KASICH: Well, Jake, I grew up in a blue collar family. And the simple fact of the matter is that of course we're sensitive about trade. One out of five Americans works in a job connected to trade; 38 million Americans are connected to it.
But my position has always been we want to have free trade, but fair trade. And I've been arguing all along that it is absolutely critical that when other countries break those agreements, we don't turn the process over to some international bureaucrat who comes back a couple years later and says, "Oh, America was right," and people are out of work.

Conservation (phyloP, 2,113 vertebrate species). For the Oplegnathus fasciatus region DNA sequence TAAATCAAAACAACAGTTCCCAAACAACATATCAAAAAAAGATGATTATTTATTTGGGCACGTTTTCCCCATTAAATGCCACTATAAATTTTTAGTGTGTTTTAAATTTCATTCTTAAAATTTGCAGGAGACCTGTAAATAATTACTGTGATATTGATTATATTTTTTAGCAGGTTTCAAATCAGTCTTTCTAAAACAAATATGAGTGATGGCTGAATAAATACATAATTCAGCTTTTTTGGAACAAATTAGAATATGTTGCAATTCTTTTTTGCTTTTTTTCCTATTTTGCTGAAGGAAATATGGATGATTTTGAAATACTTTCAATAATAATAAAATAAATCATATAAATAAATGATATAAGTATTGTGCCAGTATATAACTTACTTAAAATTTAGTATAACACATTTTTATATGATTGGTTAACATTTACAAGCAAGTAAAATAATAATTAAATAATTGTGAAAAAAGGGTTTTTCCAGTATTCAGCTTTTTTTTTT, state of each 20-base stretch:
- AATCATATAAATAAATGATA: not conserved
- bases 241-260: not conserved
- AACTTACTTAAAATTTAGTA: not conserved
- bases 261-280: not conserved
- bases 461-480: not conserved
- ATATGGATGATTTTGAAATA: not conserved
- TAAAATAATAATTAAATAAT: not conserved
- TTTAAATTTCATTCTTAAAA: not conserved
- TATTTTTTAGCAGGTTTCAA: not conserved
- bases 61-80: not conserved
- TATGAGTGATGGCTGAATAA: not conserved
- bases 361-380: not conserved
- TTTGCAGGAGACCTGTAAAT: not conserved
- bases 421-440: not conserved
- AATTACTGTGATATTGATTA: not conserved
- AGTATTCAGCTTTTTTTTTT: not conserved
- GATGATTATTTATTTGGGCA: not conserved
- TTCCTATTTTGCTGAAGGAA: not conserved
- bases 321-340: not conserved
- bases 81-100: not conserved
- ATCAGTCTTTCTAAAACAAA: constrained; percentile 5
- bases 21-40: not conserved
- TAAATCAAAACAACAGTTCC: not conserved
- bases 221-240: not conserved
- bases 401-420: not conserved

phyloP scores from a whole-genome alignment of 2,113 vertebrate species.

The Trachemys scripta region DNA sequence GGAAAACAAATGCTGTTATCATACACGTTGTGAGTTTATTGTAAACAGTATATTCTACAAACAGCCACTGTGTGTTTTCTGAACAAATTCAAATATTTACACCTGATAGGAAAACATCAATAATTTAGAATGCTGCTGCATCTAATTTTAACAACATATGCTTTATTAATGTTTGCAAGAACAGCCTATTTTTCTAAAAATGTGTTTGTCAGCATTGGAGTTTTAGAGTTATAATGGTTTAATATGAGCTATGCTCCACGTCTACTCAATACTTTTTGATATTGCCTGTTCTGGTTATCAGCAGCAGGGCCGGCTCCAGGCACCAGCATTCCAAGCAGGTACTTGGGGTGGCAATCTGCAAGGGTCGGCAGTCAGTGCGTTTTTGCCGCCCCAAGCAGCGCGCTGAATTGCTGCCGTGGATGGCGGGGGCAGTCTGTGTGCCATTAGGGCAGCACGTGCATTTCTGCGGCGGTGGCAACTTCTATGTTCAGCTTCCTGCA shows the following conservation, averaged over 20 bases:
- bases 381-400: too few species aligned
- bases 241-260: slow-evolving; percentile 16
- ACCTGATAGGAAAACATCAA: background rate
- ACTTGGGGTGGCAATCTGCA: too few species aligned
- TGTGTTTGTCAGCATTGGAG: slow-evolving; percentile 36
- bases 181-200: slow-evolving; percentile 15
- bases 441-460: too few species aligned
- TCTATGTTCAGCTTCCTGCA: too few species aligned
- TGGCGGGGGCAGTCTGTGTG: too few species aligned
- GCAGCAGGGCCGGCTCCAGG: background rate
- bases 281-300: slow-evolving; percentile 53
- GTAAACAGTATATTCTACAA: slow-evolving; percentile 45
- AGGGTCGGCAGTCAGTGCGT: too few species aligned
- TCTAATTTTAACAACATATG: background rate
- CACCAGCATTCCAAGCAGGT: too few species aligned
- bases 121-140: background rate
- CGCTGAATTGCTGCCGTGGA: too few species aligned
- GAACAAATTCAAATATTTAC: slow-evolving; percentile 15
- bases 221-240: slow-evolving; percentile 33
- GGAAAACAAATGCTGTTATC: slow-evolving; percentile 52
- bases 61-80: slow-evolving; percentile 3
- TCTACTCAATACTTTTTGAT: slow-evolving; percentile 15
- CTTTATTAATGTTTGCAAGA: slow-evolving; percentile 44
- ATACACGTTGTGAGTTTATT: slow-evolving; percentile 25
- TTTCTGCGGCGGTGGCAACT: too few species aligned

The fact of the matter is we have to have an expedited process. When people cheat, when countries cheat and they take advantage of us, we need to blow the whistle. And as president of the United States, I absolutely will blow the whistle and begin to stand up for the American worker.
But we don't want to lock the doors and pull down the blinds and leave the world. Because frankly, if we do that, prices will go up. People will buy less. Other people will be out of work. And we don't want to see that happen.
Trade, though, has to be balanced and we have to make sure that when we see a violation, like some country dumping their products into this country, believe me as president, I will stand up and I will shut down those imports because they're a violation of the agreement we have and the American worker expects us to stand up.
And Jake, my family worked in the steel industry, not with a white collar. I understand their plight.